Hungary’s problems are not going away

But why would they? Any sane politician, realizing the negative impact of his government’s statements on the financial markets, would have carved out a little wiggle room. But not the new Hungarian government. In the early afternoon Péter Szijjártó, who is the prime minister’s not the government’s spokesman, in effect repeated what Lajos Kósa said yesterday, which had sent the Hungarian forint into a tailspin. So today the forint fell even more against the euro (which itself was very weak), closing at 289.225 forints to the euro, whereas yesterday it was just a little over 282. At one o’clock the stock exchange began to fall precipitously. Not surprisingly Hungary’s largest bank, OTP, was the hardest hit. Trading in OTP was suspended for a while, and by the close of trading it was down 11%.

Analysts simply don’t understand what is in the heads of the Fidesz politicians, though all sorts of theories are circulating. I don’t think that I will be able to come up with any answer. Instead I will try to piece together the events and comment on them.

Let me start by stating my strong belief that yesterday’s political announcements were coordinated. It couldn’t have been a coincidence that Lajos Kósa and Mihály Varga came out on the very same day with very similar messages about the dire state of the Hungarian economy. It is also no coincidence, in my opinion, that these announcements were made on the same day that Viktor Orbán was meeting with José Manuel Barroso in Brussels. Let’s fix the approximate timeline of these events based on the time that the MTI reports were released. The world learned about Kósa’s speech at 2:45, about Varga’s comments at 3:00, and MTI reported on the press conference after the Orbán-Barroso meeting at 4:39.Thus, it seems that the Kósa-Varga speeches were timed to precede Orbán’s meeting with Barroso.

Did Barroso learn about the Hungarian announcements? I doubt it, but even if he did I don’t think that he would have fallen for the dire messages about impending bankruptcy. Of course, we don’t know what kind of story Orbán told Barroso. Very possibly the same his faithful lieutenants frightened the Hungarians and the world with. From Barroso’s public statement it is clear that the president of the European Commission wasn’t moved. But by that time the whole mechanism had been put into motion.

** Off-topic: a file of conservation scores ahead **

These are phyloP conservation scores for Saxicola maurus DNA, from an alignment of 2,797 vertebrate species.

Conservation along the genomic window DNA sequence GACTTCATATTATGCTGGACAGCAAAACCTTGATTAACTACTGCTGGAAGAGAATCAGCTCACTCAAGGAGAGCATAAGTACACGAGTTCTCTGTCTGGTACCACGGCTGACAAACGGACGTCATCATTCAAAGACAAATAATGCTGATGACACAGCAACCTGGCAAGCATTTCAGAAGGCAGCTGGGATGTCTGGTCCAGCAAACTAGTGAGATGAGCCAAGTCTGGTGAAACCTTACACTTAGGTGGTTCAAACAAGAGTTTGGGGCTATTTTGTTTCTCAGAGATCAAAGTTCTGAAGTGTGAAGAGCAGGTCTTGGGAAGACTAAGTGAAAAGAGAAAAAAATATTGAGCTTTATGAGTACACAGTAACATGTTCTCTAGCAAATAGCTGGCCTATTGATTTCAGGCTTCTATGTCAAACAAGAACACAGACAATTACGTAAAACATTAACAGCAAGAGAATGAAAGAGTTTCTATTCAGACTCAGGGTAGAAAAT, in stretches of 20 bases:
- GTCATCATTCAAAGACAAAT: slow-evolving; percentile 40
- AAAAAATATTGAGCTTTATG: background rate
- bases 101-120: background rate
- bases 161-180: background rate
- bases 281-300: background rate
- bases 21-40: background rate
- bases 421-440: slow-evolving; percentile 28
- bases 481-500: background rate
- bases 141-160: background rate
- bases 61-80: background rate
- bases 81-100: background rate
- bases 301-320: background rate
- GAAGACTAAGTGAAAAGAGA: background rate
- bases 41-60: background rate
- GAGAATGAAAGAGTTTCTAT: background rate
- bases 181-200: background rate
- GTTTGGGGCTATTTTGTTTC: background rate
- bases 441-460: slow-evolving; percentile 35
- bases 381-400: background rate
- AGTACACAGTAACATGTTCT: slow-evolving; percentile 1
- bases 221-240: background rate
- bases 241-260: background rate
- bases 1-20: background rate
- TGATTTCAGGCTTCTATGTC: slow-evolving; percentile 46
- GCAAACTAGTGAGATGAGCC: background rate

Late last night Péter Szijjártó, who accompanied Viktor Orbán to Warsaw and from there to Brussels, returned to Budapest and gave an interview to MTV’s “Az este,” an evening political program. The transcript of Szijjártó’s conversation can be found here. In it Szijjártó minimized the financial turmoil that had beset Hungary. He even joked about the connection between Lajos Kósa’s speech and the fall of the Hungarian forint. Let’s keep in mind that Péter Szijjártó cannot utter a word without first consulting with Viktor Orbán.

Some analysts assume that Orbán and his team simply have difficulties switching from their position as spokesmen of an opposition party when they could say anything without serious consequences to their status as responsible representatives of a government. But this seems a weak explanation since Péter Szijjártó was sent out again this afternoon to give another press conference with the same message Kósa had formulated the day before. Szijjártó announced that he didn’t think that Kósa’s description of the situation was an exaggeration and repeated Kósa’s sentence about Hungary’s slim chance of avoiding Greece’s fate. He repeated Kósa’s charge that the previous Hungarian government had falsified the figures just like the Greeks had. The Hungarian government is ready to avoid Greece’s fate and, after finding out the truth, it will not hesitate to announce its plans.

So far so good because one could interpret these words as the government’s recognition that the Orbán government must follow the path that Gordon Bajnai and Péter Oszkó, his finance minister, chose. But during the question and answer period it became clear that this is not what Orbán has in mind. When asked about tax cuts Szijjártó announced that drastic tax cuts will take place as planned regardless of the “real” figures. He reiterated the Orbán government’s plans for a stimulus package and expressed his hope that tax cuts and the introduction of a stimulus package can be achieved at the same time.

Well, that press conference was so “successful” that the Hungarian crisis further deepened. The reaction, just as a day earlier after the Kósa-Varga speeches, was immediate. If Szijjártó made light of the influence of political utterances on the financial markets, he could now experience firsthand the connection between his own speech and the reaction of the international financial world.

What now? Viktor Orbán spent the day in the flood-threatened areas in northeastern Hungary and called together an “extraordinary cabinet meeting,” ostensibly to discuss the serious physical damage created by the weeks of heavy rain and the swelling of all the rivers and streams. The cabinet meeting was so urgent that the ministers couldn’t even attend the much heralded Trianon Memorial Session. One can be pretty certain that flooding will not be the only topic. Perhaps not even the most important topic of this cabinet meeting.